In 2014 my world got very small thanks to a panic attack. Anxiety and vertigo followed suit for the next year and half or so, keeping me close to home. In summer 2015 it started to subside, then in 2016 it subsided even more.
As the anxiety lifted I became more interested in leaving the house, being social and making big changes, like finding a new job. Bit by bit, I started recovering my sense of adventure.
This year I'm particularly drawn to recovering my ability to enjoy the great outdoors. I'm itching to explore new vistas, push myself physically and discover new places with D. like I did pre-panic attack.
Thanks to a brief conversation and one seemingly unassuming decision, I think it's happening.
Last month I was sifting through some old photos and found myself aching for my circa 2007 self. She was brave and bold and grinning wide on every shot. She was physically fit and stood with a confident stance. She went camping and hiking and road tripping, and she loved the company of others. She and D. had a fabulous time!
I missed her terribly.
When I mentioned to D. that I missed my circa 2007 self he simply said something to the effect of "That was good yes, but why try to relive the past? I'm more interested in creating new adventures."
D.'s ability to provide insights in simple statements never ceases to amaze me.
It was probably a three-minute conversation, but I left it feeling uplifted, ready to tap into what I knew was possible in 2007 to create a new reality for 2017.
It's been a very wet spring here in Ottawa, for several weeks grey and rainy was the weekend norm. On one of those weekends I got fed up and ventured into the woods despite the shitty weather. It. was. wonderful. I felt alive.
I did it again the next weekend. And the one after that.
The more I did it, the more I felt resilient to the elements. Walking in the rain became a new normal and rain was no longer a deterrent to my enjoying the outdoors.
This seemingly small shift in behaviour is turning out to be mighty. Why? Because expanding my comfort zone by taking a small risk – like going out in the rain – gave me confidence to consider bigger risks.
Friends invite us to go camping with them? Why yes, I'm game!
Co-workers suggest a last-minute lunch outing? Count me in!
Vacationing on an island that's only accessible only by boat? That could be fun!
This confidence permeates other aspects of my life such as work, health, my art and my relationship with D. I feel happier.
All of this because of one simple decision to venture out in the rain on a shitty Sunday afternoon.
Insights gleaned from this experience (so far)
Rediscovering possibility via my circa 2007 self and choosing to go out in the rain seem to have set me on a path back to the great outdoors. I am grateful and curious to see where it will lead.
Below are a few insights I've gleaned on the path so far. I thought I'd share them here, should they spark anything with you, too:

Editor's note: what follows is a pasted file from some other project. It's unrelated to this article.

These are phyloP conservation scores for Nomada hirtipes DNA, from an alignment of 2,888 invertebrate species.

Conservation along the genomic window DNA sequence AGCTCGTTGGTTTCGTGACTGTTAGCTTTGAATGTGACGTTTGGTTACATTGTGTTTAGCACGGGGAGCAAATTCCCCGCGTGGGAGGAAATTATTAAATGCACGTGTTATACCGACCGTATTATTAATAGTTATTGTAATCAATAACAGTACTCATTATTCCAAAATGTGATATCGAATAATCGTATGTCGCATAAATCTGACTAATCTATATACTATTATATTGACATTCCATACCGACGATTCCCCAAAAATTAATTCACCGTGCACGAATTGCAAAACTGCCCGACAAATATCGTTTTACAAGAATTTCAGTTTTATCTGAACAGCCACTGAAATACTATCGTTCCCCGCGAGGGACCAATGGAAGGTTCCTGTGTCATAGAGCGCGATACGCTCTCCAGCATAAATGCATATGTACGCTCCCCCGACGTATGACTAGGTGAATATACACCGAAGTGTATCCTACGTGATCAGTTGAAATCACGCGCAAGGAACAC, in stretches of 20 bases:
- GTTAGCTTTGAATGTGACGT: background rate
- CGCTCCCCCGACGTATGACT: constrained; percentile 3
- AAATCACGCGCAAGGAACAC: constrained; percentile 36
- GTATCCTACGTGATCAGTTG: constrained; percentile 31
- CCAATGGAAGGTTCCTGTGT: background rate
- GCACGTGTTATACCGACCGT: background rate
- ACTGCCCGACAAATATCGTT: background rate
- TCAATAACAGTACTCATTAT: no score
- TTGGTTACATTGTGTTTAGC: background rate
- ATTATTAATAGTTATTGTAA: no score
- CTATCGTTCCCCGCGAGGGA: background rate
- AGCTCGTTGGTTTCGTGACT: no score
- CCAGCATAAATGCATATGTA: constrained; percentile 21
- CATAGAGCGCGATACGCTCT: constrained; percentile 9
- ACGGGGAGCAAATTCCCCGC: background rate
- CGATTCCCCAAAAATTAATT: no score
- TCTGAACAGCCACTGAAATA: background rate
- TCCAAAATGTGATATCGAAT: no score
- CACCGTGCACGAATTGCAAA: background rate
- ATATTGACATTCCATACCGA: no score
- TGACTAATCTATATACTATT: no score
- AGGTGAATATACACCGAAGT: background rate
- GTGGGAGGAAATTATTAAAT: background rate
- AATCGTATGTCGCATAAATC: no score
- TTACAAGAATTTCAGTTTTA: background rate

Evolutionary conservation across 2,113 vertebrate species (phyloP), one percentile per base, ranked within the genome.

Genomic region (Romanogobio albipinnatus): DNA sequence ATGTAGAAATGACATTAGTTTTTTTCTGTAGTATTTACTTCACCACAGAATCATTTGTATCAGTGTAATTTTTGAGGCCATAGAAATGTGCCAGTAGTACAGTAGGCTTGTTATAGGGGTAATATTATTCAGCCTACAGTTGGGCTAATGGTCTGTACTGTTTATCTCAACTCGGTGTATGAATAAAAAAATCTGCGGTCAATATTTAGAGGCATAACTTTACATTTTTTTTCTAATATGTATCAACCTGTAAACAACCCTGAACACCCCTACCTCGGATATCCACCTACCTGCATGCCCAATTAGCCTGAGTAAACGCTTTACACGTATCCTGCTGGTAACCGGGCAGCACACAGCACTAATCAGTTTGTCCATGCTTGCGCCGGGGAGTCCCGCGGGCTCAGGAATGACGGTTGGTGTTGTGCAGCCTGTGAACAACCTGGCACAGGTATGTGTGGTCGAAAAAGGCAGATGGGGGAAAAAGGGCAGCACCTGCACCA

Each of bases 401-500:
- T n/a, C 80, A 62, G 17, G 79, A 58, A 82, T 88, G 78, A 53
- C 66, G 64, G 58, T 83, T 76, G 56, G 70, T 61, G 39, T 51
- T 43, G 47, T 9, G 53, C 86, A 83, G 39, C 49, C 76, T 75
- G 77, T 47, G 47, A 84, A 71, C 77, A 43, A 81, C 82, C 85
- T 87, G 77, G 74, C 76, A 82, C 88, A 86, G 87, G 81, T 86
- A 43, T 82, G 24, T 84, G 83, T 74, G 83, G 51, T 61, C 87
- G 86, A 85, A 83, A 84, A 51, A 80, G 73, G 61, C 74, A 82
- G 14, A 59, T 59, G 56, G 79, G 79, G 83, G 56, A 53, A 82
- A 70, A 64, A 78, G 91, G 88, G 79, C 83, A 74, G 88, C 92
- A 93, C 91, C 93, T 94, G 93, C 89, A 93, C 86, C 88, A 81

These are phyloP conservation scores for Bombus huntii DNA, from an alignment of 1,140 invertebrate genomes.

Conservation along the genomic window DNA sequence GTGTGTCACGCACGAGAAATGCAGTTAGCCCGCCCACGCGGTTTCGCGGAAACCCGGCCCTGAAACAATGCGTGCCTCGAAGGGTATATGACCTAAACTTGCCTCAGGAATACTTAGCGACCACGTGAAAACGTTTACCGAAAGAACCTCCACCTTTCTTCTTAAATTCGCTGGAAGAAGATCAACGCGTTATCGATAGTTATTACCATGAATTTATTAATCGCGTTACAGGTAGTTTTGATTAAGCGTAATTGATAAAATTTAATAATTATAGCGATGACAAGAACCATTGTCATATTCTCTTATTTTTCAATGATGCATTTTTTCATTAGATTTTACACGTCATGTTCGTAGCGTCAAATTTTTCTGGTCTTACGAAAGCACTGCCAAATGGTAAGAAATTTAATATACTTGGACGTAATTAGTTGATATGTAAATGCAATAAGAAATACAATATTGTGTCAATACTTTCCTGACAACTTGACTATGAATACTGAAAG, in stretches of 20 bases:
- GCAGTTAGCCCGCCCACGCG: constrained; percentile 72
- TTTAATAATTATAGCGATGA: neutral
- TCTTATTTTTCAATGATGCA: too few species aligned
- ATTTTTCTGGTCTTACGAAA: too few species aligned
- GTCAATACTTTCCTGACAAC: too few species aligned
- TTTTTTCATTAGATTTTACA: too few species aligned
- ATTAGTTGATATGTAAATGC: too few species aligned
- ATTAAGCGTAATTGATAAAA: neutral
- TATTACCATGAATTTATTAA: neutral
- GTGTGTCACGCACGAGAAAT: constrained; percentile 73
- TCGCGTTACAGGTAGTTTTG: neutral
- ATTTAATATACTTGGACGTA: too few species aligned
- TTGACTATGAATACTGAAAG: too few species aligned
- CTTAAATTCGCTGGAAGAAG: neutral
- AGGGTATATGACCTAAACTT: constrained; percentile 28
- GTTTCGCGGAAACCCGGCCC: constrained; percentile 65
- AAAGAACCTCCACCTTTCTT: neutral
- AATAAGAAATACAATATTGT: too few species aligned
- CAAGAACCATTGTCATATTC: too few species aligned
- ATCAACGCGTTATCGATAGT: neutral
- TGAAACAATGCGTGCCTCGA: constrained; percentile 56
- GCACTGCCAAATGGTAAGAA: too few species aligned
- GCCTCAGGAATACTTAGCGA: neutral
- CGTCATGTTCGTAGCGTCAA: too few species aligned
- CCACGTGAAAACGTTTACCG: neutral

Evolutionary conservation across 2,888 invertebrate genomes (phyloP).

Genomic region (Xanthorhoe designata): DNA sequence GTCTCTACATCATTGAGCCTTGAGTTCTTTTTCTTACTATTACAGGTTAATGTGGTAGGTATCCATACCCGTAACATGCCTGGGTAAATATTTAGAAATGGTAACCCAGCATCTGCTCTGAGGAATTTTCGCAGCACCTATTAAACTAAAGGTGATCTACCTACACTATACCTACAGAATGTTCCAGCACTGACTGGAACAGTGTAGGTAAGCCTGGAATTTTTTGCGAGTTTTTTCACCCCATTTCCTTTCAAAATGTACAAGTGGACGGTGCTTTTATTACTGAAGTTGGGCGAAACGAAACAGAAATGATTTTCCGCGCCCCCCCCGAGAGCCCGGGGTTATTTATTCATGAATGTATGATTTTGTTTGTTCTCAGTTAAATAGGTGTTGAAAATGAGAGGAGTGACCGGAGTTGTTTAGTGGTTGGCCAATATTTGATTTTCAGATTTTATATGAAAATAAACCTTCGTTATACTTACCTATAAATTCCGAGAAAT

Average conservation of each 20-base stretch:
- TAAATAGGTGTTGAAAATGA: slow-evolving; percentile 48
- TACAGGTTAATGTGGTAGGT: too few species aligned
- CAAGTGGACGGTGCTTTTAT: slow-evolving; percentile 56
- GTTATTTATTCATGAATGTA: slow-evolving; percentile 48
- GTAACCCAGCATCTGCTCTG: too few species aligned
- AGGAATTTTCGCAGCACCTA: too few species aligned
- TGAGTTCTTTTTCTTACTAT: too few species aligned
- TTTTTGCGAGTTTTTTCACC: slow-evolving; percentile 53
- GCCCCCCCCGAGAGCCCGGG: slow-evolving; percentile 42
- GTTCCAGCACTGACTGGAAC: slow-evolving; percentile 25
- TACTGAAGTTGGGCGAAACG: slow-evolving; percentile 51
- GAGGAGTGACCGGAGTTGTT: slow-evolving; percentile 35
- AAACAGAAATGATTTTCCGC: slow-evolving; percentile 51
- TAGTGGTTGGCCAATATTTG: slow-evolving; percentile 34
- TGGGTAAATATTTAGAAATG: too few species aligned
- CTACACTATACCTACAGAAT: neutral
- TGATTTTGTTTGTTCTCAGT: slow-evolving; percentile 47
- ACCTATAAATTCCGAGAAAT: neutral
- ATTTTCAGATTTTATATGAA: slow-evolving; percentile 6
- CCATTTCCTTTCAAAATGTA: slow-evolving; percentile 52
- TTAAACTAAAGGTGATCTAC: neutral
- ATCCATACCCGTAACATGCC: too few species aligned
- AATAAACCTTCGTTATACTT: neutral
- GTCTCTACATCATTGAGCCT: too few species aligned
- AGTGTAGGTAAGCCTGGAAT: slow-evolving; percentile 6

1. Adventure is in the eye of the beholder. While a walk in the rain may seem insignificant to someone else, it was a big deal to me. I must put aside what I think adventure should look like (trekking in Nepal, hiking the Appalachian Trail, travelling to India) and focus on what it looks like for me (going for a drive, discovering a new conservation area, walking in the rain).
2. Adventure may shift in form and shape. Adventure may mean different things to me at different points in my life, depending on where I am in my journey. Last year it meant a solo walk around the block, this month I'm car camping with friends, next year I might be back country camping or paddling on a lake. I go with what feels right for me, today.
3. I can set myself up for success. Rain in the forecast? I'll pack my rain gear. Nervous in a tent because my imagination runs wild at things that go bump in the night? Ear plugs. Anxious at the idea of sailing to an island? Gravol and peppermint tea should do the trick.
4. Resiliency can be built in increments. Stretching my adventure muscle by regularly taking small risks makes it easier to take slightly bigger risks, like going camping or hiking a challenging trail. It's an incremental process. I feel like my brain is being re-wired each time I stretch.
5. With risk comes reward. Lush greens on a rainy day, a full moon rising against an indigo sky, a change of scenery, expansion, laughter, stories... I am slowly rediscovering rewards other than those that lie within my comfort zone.
6. Respecting my right recovery pace is important. Recovery can take time, going gently seems to be working for me right now. That being said I must watch out for fear and its tricky companion: complacency. Self-awareness goes a long way in knowing when something is truly beyond my reach – physically or from an anxiety perspective – and knowing when it's time to move through fear and do it anyway.
7. Incremental risk-taking is a transferable process. In this particular instance I seek to expand my experience of the great outdoors, but the concept of incremental risk-taking and building resiliency can be carried into any facet of life in which I seek to stretch: art, style and appearance, work, my physical health, relationships. This might be my favourite insight of all.
Do you feel called to stretch your risk or adventure muscle this year? If so, what small action could you take to do so? How could you set yourself up for success?
In spirit of discovery,